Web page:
If such is true that we start as strangers and become part of the family of G-d then it seems this idea of changing from stranger to friend is the path of salvation as a whole. To be clear it is not the mechanism of Salvation but it is the path of accepting Salvation. It is accepting it in a real way that is present in our actions and not just intellectually. Many people know that Salvation is found in the sacrifice of Yeshua for our SINs but it is in the acceptance of this sacrifice that changes us from being strangers to the Messiah to instead family with the Messiah that is the path of Salvation.
It should be no surprise that this idea of moving from stranger to friend through the sacrificial atonement of Yeshua can be found in the Torah. After all Yeshua was completely obedient to Torah. 43 And יהוה said to Mosheh and Aharon, “This is the law of the Passover: No son of a stranger is to eat of it,
44 but any servant a man has bought for silver, when you have circumcised him, then let him eat of it.
45 “A sojourner and a hired servant does not eat of it.
46 “It is eaten in one house, you are not to take any of the flesh outside the house, nor are you to break any bone of it.
47 “All the congregation of Yisra’ěl are to perform it.
48 “And when a stranger sojourns with you and shall perform the Passover to יהוה, let all his males be circumcised, and then let him come near and perform it, and he shall be as a native of the land. But let no uncircumcised eat of it.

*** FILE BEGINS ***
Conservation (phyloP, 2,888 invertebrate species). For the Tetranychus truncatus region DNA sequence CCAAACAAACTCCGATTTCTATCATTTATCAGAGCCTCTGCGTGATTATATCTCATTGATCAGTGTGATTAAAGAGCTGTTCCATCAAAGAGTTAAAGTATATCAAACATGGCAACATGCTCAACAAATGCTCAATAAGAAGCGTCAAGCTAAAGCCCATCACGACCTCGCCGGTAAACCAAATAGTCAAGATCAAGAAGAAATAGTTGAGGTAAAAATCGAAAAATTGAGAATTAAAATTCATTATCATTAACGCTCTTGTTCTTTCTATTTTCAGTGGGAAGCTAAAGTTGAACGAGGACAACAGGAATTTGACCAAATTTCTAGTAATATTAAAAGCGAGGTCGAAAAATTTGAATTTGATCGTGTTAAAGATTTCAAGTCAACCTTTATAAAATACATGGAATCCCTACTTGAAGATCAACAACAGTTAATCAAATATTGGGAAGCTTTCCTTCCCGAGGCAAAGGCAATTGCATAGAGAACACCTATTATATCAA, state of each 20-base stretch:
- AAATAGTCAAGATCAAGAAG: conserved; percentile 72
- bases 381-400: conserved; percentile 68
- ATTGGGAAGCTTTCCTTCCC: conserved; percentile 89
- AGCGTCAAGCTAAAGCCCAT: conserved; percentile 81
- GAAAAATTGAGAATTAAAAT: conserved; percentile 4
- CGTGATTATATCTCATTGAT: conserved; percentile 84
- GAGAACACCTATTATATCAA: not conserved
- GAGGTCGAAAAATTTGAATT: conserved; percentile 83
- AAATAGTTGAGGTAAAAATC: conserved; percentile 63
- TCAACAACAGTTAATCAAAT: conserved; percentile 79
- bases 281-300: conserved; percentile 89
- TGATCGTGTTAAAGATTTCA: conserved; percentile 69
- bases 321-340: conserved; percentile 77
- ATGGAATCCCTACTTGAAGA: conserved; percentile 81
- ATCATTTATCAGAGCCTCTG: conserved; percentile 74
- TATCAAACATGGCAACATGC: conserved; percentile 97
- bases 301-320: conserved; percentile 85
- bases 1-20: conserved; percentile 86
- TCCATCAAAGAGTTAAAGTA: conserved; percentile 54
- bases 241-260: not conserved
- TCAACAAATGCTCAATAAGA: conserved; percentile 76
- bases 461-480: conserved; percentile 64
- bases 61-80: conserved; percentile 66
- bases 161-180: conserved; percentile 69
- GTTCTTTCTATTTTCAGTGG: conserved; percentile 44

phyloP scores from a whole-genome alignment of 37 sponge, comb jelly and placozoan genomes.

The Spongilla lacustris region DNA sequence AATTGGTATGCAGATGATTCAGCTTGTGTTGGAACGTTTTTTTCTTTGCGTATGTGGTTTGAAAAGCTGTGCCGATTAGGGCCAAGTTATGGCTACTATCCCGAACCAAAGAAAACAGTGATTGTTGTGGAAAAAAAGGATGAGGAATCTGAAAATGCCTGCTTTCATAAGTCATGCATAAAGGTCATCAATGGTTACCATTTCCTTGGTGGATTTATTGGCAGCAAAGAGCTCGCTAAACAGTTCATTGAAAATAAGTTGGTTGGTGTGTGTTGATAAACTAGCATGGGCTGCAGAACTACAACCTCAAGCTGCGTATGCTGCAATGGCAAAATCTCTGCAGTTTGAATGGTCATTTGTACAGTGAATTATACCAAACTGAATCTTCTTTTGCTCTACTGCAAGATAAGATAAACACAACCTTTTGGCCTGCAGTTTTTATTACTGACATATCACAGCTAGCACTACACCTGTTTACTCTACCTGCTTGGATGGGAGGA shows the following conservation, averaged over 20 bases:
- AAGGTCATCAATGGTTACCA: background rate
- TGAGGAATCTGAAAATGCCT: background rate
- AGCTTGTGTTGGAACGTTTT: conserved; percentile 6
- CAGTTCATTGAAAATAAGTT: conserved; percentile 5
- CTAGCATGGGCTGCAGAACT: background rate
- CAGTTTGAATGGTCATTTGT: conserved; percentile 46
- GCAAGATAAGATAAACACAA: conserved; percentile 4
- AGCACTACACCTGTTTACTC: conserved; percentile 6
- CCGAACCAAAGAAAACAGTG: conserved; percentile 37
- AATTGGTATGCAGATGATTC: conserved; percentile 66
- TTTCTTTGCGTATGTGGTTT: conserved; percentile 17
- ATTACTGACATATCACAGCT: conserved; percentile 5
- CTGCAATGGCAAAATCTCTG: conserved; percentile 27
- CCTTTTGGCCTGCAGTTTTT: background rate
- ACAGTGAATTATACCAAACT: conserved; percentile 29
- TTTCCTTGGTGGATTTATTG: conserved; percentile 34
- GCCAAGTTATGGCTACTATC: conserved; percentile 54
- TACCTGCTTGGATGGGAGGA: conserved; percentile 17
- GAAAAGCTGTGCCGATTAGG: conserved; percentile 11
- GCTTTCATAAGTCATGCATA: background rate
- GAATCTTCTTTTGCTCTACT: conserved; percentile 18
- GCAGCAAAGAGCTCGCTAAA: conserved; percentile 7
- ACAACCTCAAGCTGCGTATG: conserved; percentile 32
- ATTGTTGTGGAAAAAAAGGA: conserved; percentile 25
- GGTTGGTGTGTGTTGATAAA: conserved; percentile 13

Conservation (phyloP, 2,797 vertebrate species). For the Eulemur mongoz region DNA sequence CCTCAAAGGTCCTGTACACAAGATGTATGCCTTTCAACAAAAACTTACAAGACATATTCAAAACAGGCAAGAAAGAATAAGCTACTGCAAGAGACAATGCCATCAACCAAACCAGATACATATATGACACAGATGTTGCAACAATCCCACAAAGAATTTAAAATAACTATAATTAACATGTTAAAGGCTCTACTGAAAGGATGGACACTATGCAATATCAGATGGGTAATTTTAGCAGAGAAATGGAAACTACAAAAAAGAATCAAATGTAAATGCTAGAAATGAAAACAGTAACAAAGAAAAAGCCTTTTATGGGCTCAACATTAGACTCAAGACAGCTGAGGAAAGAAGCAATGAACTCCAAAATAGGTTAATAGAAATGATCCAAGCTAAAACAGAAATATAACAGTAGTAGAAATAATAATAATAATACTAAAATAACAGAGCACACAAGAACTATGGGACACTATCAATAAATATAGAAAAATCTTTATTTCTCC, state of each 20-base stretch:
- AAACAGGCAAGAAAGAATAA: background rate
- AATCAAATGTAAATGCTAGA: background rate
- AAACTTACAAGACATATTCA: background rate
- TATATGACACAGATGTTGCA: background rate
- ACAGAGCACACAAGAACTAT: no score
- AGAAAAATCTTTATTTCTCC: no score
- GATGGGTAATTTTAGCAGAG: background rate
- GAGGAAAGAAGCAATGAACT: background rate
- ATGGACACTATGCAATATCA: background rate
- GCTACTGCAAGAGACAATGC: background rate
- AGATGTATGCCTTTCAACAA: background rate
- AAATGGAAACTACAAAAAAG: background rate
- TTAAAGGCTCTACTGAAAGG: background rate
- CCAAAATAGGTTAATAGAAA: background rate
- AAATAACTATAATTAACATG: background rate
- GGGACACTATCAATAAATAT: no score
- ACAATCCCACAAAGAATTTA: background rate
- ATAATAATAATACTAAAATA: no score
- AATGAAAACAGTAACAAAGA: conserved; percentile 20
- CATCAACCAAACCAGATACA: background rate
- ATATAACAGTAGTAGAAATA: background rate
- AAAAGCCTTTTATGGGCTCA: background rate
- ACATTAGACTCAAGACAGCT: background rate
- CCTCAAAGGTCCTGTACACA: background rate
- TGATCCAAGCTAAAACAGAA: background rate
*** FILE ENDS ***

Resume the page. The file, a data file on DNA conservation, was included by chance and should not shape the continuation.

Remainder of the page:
49 “There is one Torah for the native-born and for the stranger who sojourns among you.”
Here we see the stranger that sojourns among the children of Israel become as the native of the land. This can be a little confusing at first we read they cannot eat of the Passover then we read they can eat of the passover. I think the idea here is if there is a stranger and they are choosing to remain a stranger then they do not get to participate in the passover and the blessings of the native born. If however they are circumcised and thus become strangers no more then they are like the native born.
We read even more of this concept of moving from stranger to friend as part of the salvation process in 10 For we are His workmanship, created in Messiah יהושׁע unto good works, which Elohim prepared beforehand that we should walk in them.
11 Therefore remember that you, once gentiles in the flesh, who are called ‘the uncircumcision’ by what is called ‘the circumcision’ made in the flesh by hands,